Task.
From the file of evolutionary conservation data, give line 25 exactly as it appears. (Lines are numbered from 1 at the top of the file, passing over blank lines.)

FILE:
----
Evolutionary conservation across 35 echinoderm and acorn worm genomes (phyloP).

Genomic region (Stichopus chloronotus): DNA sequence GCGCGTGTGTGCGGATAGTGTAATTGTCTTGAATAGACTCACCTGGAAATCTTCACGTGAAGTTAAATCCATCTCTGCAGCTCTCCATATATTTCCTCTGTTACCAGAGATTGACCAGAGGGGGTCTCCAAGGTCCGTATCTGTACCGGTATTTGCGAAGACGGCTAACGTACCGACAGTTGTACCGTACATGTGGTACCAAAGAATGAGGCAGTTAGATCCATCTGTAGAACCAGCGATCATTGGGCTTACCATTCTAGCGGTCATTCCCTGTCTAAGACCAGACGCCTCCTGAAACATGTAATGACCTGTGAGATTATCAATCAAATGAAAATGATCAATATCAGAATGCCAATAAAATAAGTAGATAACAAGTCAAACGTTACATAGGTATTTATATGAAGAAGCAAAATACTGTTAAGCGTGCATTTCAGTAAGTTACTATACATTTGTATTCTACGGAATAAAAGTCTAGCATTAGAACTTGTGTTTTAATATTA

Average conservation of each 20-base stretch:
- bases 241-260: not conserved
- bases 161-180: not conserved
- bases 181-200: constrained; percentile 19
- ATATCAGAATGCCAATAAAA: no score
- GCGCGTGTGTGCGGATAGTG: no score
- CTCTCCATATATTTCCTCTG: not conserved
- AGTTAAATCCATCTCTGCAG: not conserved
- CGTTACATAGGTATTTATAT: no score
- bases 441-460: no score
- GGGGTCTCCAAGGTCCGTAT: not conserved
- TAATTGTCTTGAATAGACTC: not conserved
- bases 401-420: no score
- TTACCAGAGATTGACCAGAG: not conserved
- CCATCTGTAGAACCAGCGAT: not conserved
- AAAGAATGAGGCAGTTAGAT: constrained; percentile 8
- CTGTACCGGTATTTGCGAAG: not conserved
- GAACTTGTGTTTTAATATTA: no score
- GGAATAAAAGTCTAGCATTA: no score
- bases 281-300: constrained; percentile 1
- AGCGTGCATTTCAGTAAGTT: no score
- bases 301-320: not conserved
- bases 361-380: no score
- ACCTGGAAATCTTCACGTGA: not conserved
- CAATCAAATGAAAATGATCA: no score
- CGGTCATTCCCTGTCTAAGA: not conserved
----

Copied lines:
- bases 361-380: no score